The Sheikh's Secret Bride(Desert Rogues, Book 3)(36) by Susan Mallery
A young woman stuck her head into the tent. Liana dove under the covers while Malik rose. “Good morning,” he said. “Have you brought coffee?”
“Yes, Your Highness,” the woman said in slow, careful English. She nodded at Malik, then moved toward the low table and set down a tray.
She looked to be in her late teens or early twenties. The shapeless robe and veil over her face made it difficult to tell.
“Don’t worry,” Malik told Liana. “This is simply desert hospitality at its finest. It’s a great honor for her to serve us coffee.”
“Yeah, and she caught me in your bed. What on earth are the tribespeople going to say about that? Aren’t they fairly traditional in their beliefs about sex?”
Malik didn’t meet her gaze. “It’s not a problem.”
She opened her mouth to question him more, but the young woman claimed her attention by approaching the side of the bed. She stopped and knelt on the thick rugs, then, with a glance back at Malik as if confirming he would stay where he was, she dropped her veil and smiled.
“Good morning, Princess Liana,” she said, speaking slowly, as if reciting a prepared speech in a language that was difficult for her. “Best wishes to you on the event of your marriage to the lion of the desert.”
“Married? Married?” Liana knew she’d been repeating the word over and over, but she didn’t know what else to say.
“It’s not what you think.”
She glared at Malik from her corner in the rear of the limo. She’d been silent for the first hour or so of their trip, but she couldn’t contain herself anymore. “Are we or are we not married?”
“Then it’s exactly what I think.”
This was not happening, she thought frantically as she stared out the window at the desert stretching to the horizon. It was a horrible dream brought on by lack of sleep, or too much sex or something, because she refused to believe it was real. She and Malik could not be married because there hadn’t been a ceremony. She was sure she would have remembered participating in one and reciting her vows, but she didn’t.
Of course she didn’t remember much of anything from the last hour except getting close to hysteria and insisting they return to the palace immediately. She wanted everything settled as soon as possible, and she had a feeling that wasn’t going to happen while they were out in the desert. She wanted to get back to the safety of the city. Once there, all this would make sense. She would find out there had been some kind of a mistake. That was it. A mistake. And soon everything would be put to right.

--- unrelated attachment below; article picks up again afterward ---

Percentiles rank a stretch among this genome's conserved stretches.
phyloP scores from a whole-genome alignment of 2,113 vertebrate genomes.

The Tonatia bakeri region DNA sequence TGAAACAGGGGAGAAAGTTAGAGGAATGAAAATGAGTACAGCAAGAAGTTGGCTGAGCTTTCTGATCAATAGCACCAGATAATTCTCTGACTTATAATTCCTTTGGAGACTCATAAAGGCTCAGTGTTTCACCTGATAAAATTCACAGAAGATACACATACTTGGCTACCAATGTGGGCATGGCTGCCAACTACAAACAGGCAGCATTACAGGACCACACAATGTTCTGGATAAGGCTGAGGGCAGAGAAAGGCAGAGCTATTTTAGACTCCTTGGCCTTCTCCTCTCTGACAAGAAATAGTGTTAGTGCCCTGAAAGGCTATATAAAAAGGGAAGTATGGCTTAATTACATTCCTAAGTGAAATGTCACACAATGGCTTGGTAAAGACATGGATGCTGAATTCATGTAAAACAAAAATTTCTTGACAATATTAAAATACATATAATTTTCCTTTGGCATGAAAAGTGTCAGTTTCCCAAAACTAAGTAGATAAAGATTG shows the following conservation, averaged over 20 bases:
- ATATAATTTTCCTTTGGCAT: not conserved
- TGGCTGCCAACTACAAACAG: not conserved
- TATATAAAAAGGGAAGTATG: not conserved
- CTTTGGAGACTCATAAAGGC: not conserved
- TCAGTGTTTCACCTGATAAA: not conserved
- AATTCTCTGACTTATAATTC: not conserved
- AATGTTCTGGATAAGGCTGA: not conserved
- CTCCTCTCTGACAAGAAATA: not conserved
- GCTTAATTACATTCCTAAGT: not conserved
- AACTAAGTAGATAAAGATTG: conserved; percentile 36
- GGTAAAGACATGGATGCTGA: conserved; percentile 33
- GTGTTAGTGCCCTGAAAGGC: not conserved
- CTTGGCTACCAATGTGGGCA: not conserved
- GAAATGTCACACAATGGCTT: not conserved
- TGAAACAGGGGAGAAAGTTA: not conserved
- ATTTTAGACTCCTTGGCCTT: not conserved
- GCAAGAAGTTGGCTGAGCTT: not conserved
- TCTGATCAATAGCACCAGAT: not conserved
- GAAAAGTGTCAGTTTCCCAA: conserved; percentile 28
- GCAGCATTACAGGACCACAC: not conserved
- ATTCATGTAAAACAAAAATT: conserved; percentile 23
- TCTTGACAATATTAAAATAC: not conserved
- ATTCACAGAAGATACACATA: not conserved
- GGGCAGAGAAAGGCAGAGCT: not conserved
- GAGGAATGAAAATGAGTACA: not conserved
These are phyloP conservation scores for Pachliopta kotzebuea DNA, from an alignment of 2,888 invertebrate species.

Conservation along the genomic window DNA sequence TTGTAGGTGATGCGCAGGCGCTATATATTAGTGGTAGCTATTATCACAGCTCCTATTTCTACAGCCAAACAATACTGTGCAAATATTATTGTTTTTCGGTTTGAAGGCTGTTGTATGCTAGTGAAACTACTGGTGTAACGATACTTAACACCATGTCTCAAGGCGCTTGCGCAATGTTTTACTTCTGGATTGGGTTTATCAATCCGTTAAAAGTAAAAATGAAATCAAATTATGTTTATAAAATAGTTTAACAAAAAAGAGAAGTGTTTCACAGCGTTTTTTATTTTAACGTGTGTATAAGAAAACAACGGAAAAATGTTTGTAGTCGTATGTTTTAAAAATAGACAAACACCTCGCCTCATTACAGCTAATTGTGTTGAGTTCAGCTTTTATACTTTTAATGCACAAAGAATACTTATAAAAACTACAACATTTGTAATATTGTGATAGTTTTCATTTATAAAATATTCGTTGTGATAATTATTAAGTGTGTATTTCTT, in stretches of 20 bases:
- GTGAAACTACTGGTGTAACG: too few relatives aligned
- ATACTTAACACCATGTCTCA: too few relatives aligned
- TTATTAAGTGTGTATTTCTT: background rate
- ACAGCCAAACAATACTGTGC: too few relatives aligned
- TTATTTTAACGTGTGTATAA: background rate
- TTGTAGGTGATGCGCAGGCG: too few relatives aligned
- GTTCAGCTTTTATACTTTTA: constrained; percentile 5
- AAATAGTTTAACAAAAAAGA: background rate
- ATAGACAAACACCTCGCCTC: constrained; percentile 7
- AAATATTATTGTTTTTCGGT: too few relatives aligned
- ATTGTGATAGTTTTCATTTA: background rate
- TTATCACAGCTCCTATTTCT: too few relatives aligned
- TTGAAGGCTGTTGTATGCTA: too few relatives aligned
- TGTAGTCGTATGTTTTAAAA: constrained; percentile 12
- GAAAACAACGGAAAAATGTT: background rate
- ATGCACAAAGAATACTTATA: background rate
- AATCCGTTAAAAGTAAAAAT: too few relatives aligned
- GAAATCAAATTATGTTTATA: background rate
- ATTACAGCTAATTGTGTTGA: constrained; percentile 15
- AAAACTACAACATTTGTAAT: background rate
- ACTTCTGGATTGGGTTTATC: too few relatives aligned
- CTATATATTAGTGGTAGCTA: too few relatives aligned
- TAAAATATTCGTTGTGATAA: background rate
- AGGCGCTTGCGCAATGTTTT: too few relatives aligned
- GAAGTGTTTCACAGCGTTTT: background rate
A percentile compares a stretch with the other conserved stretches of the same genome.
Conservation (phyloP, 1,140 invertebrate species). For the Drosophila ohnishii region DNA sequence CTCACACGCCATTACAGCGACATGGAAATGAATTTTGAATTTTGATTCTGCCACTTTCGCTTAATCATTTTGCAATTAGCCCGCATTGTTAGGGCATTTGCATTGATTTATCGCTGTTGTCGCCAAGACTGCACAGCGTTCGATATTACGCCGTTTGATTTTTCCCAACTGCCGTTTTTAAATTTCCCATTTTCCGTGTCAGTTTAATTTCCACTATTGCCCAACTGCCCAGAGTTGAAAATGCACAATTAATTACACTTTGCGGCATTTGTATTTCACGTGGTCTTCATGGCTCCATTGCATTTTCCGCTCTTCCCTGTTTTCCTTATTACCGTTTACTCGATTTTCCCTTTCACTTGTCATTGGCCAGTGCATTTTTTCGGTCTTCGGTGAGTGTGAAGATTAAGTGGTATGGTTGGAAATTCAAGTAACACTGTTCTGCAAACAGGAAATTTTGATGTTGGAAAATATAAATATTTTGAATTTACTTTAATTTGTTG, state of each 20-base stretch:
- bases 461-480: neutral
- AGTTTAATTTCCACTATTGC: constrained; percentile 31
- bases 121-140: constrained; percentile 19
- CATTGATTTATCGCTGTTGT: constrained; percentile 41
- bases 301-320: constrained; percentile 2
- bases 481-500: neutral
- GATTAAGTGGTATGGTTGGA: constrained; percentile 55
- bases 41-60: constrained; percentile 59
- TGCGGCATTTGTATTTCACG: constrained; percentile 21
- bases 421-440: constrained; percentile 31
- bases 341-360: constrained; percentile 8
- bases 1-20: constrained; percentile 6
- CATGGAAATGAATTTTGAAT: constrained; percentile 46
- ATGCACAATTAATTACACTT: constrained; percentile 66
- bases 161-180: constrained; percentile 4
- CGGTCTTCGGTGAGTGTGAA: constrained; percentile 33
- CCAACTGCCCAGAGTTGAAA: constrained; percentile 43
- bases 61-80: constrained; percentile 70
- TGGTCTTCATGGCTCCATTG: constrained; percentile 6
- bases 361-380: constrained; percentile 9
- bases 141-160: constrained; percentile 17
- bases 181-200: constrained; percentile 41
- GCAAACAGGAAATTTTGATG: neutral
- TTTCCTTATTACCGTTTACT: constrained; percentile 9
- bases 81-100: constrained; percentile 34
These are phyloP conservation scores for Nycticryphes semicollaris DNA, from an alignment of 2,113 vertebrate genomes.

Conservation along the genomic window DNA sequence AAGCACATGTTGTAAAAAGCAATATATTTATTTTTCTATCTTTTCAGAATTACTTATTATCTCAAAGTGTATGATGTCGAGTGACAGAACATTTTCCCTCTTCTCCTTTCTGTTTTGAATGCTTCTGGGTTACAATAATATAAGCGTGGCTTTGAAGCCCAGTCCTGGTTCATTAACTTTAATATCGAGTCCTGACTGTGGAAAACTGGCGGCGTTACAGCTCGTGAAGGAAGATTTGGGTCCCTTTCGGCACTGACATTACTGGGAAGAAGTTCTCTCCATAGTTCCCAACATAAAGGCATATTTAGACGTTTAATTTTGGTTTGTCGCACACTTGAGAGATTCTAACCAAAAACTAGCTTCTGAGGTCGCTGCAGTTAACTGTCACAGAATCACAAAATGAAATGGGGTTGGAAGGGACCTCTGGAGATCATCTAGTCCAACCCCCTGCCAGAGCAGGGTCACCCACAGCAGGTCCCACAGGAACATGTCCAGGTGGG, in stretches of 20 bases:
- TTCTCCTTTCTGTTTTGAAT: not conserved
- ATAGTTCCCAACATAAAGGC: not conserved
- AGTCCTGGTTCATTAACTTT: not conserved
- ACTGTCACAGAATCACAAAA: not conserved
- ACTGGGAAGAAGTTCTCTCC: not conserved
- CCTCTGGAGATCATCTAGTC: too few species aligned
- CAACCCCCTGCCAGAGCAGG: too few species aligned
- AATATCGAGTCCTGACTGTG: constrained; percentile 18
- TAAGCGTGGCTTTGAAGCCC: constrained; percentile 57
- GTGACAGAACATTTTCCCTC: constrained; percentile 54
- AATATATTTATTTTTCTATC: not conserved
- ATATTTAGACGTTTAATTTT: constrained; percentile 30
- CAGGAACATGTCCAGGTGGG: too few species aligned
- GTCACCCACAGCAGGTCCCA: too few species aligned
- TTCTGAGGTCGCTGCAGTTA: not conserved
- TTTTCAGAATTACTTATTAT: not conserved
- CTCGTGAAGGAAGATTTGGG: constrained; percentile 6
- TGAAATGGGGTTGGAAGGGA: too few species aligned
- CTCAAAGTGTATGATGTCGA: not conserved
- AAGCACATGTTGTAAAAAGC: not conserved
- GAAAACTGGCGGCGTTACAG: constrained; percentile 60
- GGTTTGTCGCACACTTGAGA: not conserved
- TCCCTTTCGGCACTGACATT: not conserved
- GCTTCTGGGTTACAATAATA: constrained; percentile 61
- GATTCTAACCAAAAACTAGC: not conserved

“Liana, you have to let me explain,” Malik said.
She spun to face him. “Explain away. I would love to hear how you and I got married, because I sure don’t remember it happening. And let me assure you, I’m not going to sit idly by while you attempt to run my life again. I don’t know what this game is, but I’m not playing.”
Malik reached for her hand, but she pulled her arm out of reach. “Don’t touch me,” she said. “I’m not doing that again, either. You might be a wizard in bed, but I won’t let myself be caught in that trap a second time. I can be seduced, but I’m not stupid.”
He stiffened and glared at her. “I didn’t seduce you. I made it very clear that whether or not we made love was completely up to you.”
She pressed her lips together. Damn the man, he was telling the truth. “All right. I’ll give you that one. I did agree.” She’d more than agreed, she thought grimly, remembering their second time. She’d been the initiator. And it had been amazing. “But I never said I would marry you. This whole thing is probably a joke to you, but it’s serious to me. We’re talking about my life. I don’t appreciate being made a pawn in some twisted game.”
Malik started to reach for her hand again, then stopped. “I didn’t trick you,” he said, then paused. “At least, I didn’t start out that way.”
“How kind of you,” she said sarcastically. “So it was an accident?”
“Do you want me to explain or not?”
She pressed her lips together. “Fine. I’m listening.”
“I invited you to join me for a welcoming ceremony,” he began. “That’s what I expected to happen. But when we arrived I saw right away that Bilal had arranged a desert wedding instead.”
He stopped talking. She waited, but after a couple of minutes of extended silence she knew he’d finished. “That’s it? That’s all you have to say. Oops, there was a mistake? Did it ever occur to you to explain it to me? To let me in on what was happening?”
“I knew you wouldn’t go through with it.”
“No kidding!” She was so frustrated she wanted to toss him out of the moving car. “Of course I wouldn’t have gone through with it. I don’t want to marry anyone. I certainly don’t want to marry you! I can’t believe you just blindly led me into this situation. Who do you think you are?”
Malik straightened in his seat. Even though she knew it wasn’t possible, she would have sworn he grew taller and more powerful as he spoke. “I am Malik Khan, Crown Prince of El Bahar. I am the future ruler of this nation, and I have done you a great honor by taking you as my wife.”
She opened her mouth, but no words came. What on earth was she supposed to say to that? “Well, la de da,” she managed at last, although saying it didn’t make her feel any better. Fortunately, the limo had arrived back at the palace.
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